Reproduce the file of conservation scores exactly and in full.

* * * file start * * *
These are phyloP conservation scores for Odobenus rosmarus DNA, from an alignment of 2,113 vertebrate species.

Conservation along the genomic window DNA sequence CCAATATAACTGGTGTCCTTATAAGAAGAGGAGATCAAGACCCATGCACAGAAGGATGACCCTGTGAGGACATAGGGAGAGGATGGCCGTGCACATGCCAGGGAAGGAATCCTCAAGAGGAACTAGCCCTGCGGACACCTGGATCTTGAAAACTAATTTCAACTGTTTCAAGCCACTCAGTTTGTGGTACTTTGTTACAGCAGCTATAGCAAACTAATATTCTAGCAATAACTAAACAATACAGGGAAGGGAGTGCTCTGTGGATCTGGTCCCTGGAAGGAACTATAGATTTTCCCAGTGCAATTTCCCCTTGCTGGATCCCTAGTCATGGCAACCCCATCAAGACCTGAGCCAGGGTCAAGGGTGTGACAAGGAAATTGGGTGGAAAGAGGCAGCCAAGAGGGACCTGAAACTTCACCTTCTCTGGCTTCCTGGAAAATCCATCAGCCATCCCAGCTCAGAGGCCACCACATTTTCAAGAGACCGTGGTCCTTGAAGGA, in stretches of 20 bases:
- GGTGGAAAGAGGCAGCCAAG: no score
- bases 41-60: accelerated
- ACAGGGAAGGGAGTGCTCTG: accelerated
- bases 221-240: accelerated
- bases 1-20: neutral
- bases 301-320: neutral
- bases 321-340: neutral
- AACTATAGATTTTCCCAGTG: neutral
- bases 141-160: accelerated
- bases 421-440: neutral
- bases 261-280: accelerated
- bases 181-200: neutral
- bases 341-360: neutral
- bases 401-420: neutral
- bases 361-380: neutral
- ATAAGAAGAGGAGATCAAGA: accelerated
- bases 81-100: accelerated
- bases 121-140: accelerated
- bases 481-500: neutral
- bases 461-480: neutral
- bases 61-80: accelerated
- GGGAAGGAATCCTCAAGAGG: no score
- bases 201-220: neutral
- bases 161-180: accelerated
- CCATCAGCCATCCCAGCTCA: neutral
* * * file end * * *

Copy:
These are phyloP conservation scores for Odobenus rosmarus DNA, from an alignment of 2,113 vertebrate species.

Conservation along the genomic window DNA sequence CCAATATAACTGGTGTCCTTATAAGAAGAGGAGATCAAGACCCATGCACAGAAGGATGACCCTGTGAGGACATAGGGAGAGGATGGCCGTGCACATGCCAGGGAAGGAATCCTCAAGAGGAACTAGCCCTGCGGACACCTGGATCTTGAAAACTAATTTCAACTGTTTCAAGCCACTCAGTTTGTGGTACTTTGTTACAGCAGCTATAGCAAACTAATATTCTAGCAATAACTAAACAATACAGGGAAGGGAGTGCTCTGTGGATCTGGTCCCTGGAAGGAACTATAGATTTTCCCAGTGCAATTTCCCCTTGCTGGATCCCTAGTCATGGCAACCCCATCAAGACCTGAGCCAGGGTCAAGGGTGTGACAAGGAAATTGGGTGGAAAGAGGCAGCCAAGAGGGACCTGAAACTTCACCTTCTCTGGCTTCCTGGAAAATCCATCAGCCATCCCAGCTCAGAGGCCACCACATTTTCAAGAGACCGTGGTCCTTGAAGGA, in stretches of 20 bases:
- GGTGGAAAGAGGCAGCCAAG: no score
- bases 41-60: accelerated
- ACAGGGAAGGGAGTGCTCTG: accelerated
- bases 221-240: accelerated
- bases 1-20: neutral
- bases 301-320: neutral
- bases 321-340: neutral
- AACTATAGATTTTCCCAGTG: neutral
- bases 141-160: accelerated
- bases 421-440: neutral
- bases 261-280: accelerated
- bases 181-200: neutral
- bases 341-360: neutral
- bases 401-420: neutral
- bases 361-380: neutral
- ATAAGAAGAGGAGATCAAGA: accelerated
- bases 81-100: accelerated
- bases 121-140: accelerated
- bases 481-500: neutral
- bases 461-480: neutral
- bases 61-80: accelerated
- GGGAAGGAATCCTCAAGAGG: no score
- bases 201-220: neutral
- bases 161-180: accelerated
- CCATCAGCCATCCCAGCTCA: neutral